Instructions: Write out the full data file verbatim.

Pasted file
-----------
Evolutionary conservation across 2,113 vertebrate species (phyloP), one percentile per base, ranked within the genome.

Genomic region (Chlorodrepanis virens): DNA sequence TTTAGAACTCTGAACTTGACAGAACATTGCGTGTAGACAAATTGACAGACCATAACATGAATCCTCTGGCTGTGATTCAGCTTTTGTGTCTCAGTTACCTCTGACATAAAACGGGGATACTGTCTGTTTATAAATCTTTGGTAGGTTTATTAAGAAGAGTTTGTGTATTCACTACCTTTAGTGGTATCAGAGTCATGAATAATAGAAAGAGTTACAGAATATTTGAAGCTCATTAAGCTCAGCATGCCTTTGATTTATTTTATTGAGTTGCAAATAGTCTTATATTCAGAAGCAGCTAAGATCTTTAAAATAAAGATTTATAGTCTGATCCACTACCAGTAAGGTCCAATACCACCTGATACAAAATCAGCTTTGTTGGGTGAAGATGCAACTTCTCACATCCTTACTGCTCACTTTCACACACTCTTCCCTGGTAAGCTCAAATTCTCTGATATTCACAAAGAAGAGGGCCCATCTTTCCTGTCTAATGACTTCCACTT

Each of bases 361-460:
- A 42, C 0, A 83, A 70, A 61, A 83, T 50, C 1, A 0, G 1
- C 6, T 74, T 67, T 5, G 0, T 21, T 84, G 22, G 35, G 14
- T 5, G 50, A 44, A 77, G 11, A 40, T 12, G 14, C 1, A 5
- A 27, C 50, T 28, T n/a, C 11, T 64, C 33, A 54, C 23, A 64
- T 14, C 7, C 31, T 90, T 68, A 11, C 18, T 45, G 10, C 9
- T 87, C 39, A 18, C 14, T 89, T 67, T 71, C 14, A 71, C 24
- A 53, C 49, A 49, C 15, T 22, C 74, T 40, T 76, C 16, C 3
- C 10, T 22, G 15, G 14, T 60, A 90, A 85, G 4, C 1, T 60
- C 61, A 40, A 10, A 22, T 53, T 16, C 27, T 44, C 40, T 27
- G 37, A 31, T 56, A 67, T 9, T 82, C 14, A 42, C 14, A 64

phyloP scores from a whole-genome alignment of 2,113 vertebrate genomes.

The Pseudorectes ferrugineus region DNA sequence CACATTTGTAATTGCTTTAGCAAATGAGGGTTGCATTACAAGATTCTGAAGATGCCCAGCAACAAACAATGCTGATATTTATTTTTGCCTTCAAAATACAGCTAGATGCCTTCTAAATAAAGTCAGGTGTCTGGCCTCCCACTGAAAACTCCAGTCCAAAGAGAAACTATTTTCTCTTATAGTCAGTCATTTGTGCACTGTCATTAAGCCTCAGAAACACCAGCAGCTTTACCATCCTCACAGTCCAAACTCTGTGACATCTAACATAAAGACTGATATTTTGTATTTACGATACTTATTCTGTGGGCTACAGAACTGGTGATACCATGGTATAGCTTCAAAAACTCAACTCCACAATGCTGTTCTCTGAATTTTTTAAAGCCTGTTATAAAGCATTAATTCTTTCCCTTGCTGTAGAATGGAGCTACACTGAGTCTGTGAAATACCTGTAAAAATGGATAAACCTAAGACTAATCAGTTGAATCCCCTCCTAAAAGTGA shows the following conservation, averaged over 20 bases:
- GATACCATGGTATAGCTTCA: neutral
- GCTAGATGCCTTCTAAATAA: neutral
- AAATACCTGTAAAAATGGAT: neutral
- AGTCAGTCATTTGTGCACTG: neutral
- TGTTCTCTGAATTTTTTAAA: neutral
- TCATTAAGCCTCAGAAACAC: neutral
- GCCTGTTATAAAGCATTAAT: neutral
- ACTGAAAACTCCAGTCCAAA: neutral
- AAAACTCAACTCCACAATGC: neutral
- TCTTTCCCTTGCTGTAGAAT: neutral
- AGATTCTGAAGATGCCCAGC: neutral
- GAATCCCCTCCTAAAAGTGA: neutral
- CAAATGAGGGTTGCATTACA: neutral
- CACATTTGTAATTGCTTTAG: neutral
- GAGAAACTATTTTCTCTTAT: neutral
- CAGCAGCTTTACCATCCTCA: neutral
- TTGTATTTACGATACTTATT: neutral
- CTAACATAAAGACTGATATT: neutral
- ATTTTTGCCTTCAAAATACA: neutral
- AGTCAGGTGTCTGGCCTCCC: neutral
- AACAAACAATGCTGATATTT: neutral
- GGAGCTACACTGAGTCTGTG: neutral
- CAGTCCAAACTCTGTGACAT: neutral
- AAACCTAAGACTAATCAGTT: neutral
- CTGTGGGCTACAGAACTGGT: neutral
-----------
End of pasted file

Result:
Evolutionary conservation across 2,113 vertebrate species (phyloP), one percentile per base, ranked within the genome.

Genomic region (Chlorodrepanis virens): DNA sequence TTTAGAACTCTGAACTTGACAGAACATTGCGTGTAGACAAATTGACAGACCATAACATGAATCCTCTGGCTGTGATTCAGCTTTTGTGTCTCAGTTACCTCTGACATAAAACGGGGATACTGTCTGTTTATAAATCTTTGGTAGGTTTATTAAGAAGAGTTTGTGTATTCACTACCTTTAGTGGTATCAGAGTCATGAATAATAGAAAGAGTTACAGAATATTTGAAGCTCATTAAGCTCAGCATGCCTTTGATTTATTTTATTGAGTTGCAAATAGTCTTATATTCAGAAGCAGCTAAGATCTTTAAAATAAAGATTTATAGTCTGATCCACTACCAGTAAGGTCCAATACCACCTGATACAAAATCAGCTTTGTTGGGTGAAGATGCAACTTCTCACATCCTTACTGCTCACTTTCACACACTCTTCCCTGGTAAGCTCAAATTCTCTGATATTCACAAAGAAGAGGGCCCATCTTTCCTGTCTAATGACTTCCACTT

Each of bases 361-460:
- A 42, C 0, A 83, A 70, A 61, A 83, T 50, C 1, A 0, G 1
- C 6, T 74, T 67, T 5, G 0, T 21, T 84, G 22, G 35, G 14
- T 5, G 50, A 44, A 77, G 11, A 40, T 12, G 14, C 1, A 5
- A 27, C 50, T 28, T n/a, C 11, T 64, C 33, A 54, C 23, A 64
- T 14, C 7, C 31, T 90, T 68, A 11, C 18, T 45, G 10, C 9
- T 87, C 39, A 18, C 14, T 89, T 67, T 71, C 14, A 71, C 24
- A 53, C 49, A 49, C 15, T 22, C 74, T 40, T 76, C 16, C 3
- C 10, T 22, G 15, G 14, T 60, A 90, A 85, G 4, C 1, T 60
- C 61, A 40, A 10, A 22, T 53, T 16, C 27, T 44, C 40, T 27
- G 37, A 31, T 56, A 67, T 9, T 82, C 14, A 42, C 14, A 64

phyloP scores from a whole-genome alignment of 2,113 vertebrate genomes.

The Pseudorectes ferrugineus region DNA sequence CACATTTGTAATTGCTTTAGCAAATGAGGGTTGCATTACAAGATTCTGAAGATGCCCAGCAACAAACAATGCTGATATTTATTTTTGCCTTCAAAATACAGCTAGATGCCTTCTAAATAAAGTCAGGTGTCTGGCCTCCCACTGAAAACTCCAGTCCAAAGAGAAACTATTTTCTCTTATAGTCAGTCATTTGTGCACTGTCATTAAGCCTCAGAAACACCAGCAGCTTTACCATCCTCACAGTCCAAACTCTGTGACATCTAACATAAAGACTGATATTTTGTATTTACGATACTTATTCTGTGGGCTACAGAACTGGTGATACCATGGTATAGCTTCAAAAACTCAACTCCACAATGCTGTTCTCTGAATTTTTTAAAGCCTGTTATAAAGCATTAATTCTTTCCCTTGCTGTAGAATGGAGCTACACTGAGTCTGTGAAATACCTGTAAAAATGGATAAACCTAAGACTAATCAGTTGAATCCCCTCCTAAAAGTGA shows the following conservation, averaged over 20 bases:
- GATACCATGGTATAGCTTCA: neutral
- GCTAGATGCCTTCTAAATAA: neutral
- AAATACCTGTAAAAATGGAT: neutral
- AGTCAGTCATTTGTGCACTG: neutral
- TGTTCTCTGAATTTTTTAAA: neutral
- TCATTAAGCCTCAGAAACAC: neutral
- GCCTGTTATAAAGCATTAAT: neutral
- ACTGAAAACTCCAGTCCAAA: neutral
- AAAACTCAACTCCACAATGC: neutral
- TCTTTCCCTTGCTGTAGAAT: neutral
- AGATTCTGAAGATGCCCAGC: neutral
- GAATCCCCTCCTAAAAGTGA: neutral
- CAAATGAGGGTTGCATTACA: neutral
- CACATTTGTAATTGCTTTAG: neutral
- GAGAAACTATTTTCTCTTAT: neutral
- CAGCAGCTTTACCATCCTCA: neutral
- TTGTATTTACGATACTTATT: neutral
- CTAACATAAAGACTGATATT: neutral
- ATTTTTGCCTTCAAAATACA: neutral
- AGTCAGGTGTCTGGCCTCCC: neutral
- AACAAACAATGCTGATATTT: neutral
- GGAGCTACACTGAGTCTGTG: neutral
- CAGTCCAAACTCTGTGACAT: neutral
- AAACCTAAGACTAATCAGTT: neutral
- CTGTGGGCTACAGAACTGGT: neutral